Tuesday February 19, 2019
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First modelling agency for transgenders in India

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Transgenders

By Nivedita

New Delhi: The LGBT Indian community, which is fighting a legal battle asking to revoke Section 377 of the Indian Penal Code on the grounds of violation of human rights, is set to launch the first of its kind modelling agency for transgenders.

The idea, according to Delhi-based transgender activist Rudrani Chettri, evolved out of a “feeling of frustration seeing many young beautiful transgenders who are made to feel ugly” from a young age.

“I was one of them and there was no such option open to me when I was young. It’s also a desperate desire amongst us to be seen and to be accepted into the mainstream society and to get jobs like everyone else. I hope this creates a spark in young transgenders to follow their dreams,” Chettri, founder of Mitr Trust, a city-based lesbian, gay, bisexual, and transgender (LGBT) charity said.

Chettri feels that time and again, the community has been a victim of prejudice in society, in the workplace and among their families and local communities, which ultimately leads them to begging or sex work to make a living. She hopes the platform helps in an image overhaul.

“This is an effort by the transgender community to improve our social and personal image, and to raise awareness about the serious funding crisis affecting us. We are not men, we are not women. We are transgenders and are proud of it,” Chettri said.

As part of its activities, the agency aims is to identify five top models and help them launch into mainstream fashion media. They have also kept a pan-India audition and teamed up with fashion stylist and photographer Rishi Raj, who will work towards getting them a spread in a leading fashion magazine.

A walk-in model audition is scheduled for Sunday and the chosen models will go through a photo shoot.

“I want this photo shoot to enhance and highlight the natural androgynous beauty of the transgender/hijra community,” Raj said.

He felt the concept of a modelling agency for transgenders may do well given how the “world is opening up” to them.

“The greatest example in the recent past being Caitlyn Jenner (international celebrity Bruce Jenner, who underwent sex transition). Fashion takes great pride in breaking boundaries and creating new trends so in a Utopian scenario, the modelling agency should do well. This activity will create awareness about the Indian transgender community,” he added.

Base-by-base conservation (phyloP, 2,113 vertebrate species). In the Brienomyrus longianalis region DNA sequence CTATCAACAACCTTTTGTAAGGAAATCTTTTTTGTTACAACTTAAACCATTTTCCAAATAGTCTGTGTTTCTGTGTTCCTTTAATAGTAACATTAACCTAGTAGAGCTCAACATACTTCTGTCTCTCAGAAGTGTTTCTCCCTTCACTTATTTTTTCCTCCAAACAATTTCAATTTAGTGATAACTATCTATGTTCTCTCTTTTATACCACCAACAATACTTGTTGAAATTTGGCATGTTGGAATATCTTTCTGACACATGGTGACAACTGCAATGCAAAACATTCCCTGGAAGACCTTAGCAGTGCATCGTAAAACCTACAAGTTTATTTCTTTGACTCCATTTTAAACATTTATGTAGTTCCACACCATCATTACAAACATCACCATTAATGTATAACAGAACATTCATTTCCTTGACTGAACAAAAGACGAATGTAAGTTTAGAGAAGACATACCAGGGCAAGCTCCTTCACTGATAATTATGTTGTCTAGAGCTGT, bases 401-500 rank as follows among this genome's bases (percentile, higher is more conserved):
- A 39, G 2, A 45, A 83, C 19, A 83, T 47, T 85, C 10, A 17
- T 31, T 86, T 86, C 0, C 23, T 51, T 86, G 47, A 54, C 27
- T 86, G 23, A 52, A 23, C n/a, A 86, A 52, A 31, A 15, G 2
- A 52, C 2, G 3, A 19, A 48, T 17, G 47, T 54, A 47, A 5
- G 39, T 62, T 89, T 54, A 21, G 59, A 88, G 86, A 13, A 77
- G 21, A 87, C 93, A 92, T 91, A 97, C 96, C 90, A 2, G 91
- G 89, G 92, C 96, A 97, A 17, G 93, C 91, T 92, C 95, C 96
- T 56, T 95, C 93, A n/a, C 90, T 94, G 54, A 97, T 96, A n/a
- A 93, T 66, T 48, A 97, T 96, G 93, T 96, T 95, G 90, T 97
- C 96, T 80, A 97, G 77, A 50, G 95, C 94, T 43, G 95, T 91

In addition, the Mitr Trust has been working with an Indian-British team of filmmakers for the last one year to closely document the lives and struggles of transgenders. The organisation however currently lacks money to support the dream.

A crowdfunding campaign has been started on the BitGiving online platform to finance the endeavour.

“We want to raise awareness for the funding. This will allow us to carry on working with the community as we have not been able to pay our workers for eight months now, nor have we been able to provide condoms to high-risk sex workers,” said Chettri.

On Tuesday, the LGBT community rejoiced at the Supreme Court’s decision to refer to a constitution bench a batch of curative petitions seeking a relook at its earlier verdict upholding the validity of Section 377 of the Indian Penal Code that criminalises homosexuality.(IANS)(image: storypick.com)

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Low Cure Rate For Childhood Cancer in India: Experts

On International Childhood Cancer Day, the hospital organised a ‘Sit and Draw competition’ with pediatric patients and rewarded the winner

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Health insurance covers only for hospitalization and doesn’t necessarily cover the medical expenses incurred for the treatment of major illnesses. flickr

Childhood cancer comprises almost 3-5 per cent of the total cancer cases in India, experts said here on Friday, expressing concern over the low cure rate due to lack of available data.

“The disturbing reality is that the cure rate of pediatric cancer is almost 80 per cent in the developed countries. When we see the data from major cancer centres, it actually can match up to the Western standard but this data is not enough,” Haemato-Oncologist Vivek Agarwala said at an awareness programme conducted by Narayana Superspecialty Hospital, Howrah.

According to the Indian Council for Medical Research, cancer in children constitutes approximately 3-5 per cent of the total cancer cases in India.

Agarwala said a large portion of the incidence of childhood cancer in society is still not addressed.

Cancer survivor. Flickr

Also, a large section who don’t have access to premier institutes are often diagnosed late due to financial crunch and that is why the overall treatment rate in India is low.

“Probably, the government and society at large are not considering it a big problem as it is just around 5 per cent. We are always campaigning for breast and cervical cancers,” Agarwala said.

“We must remember this 5 per cent of cancer is majorly curable if given proper treatment,” he said.

Leukaemia and retinoblastoma (a form of cancer where children have a white eye) are the two common forms of cancer in children.

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Talking about awareness and symptoms that parents need to watch out for, he said: “Symptoms are different for different cancers, but children who have cancer have poor growth, poor weight gain and decreased appetite. One must get their children evaluated on seeing these symptoms”.

On International Childhood Cancer Day, the hospital organised a ‘Sit and Draw competition’ with pediatric patients and rewarded the winner. (IANS)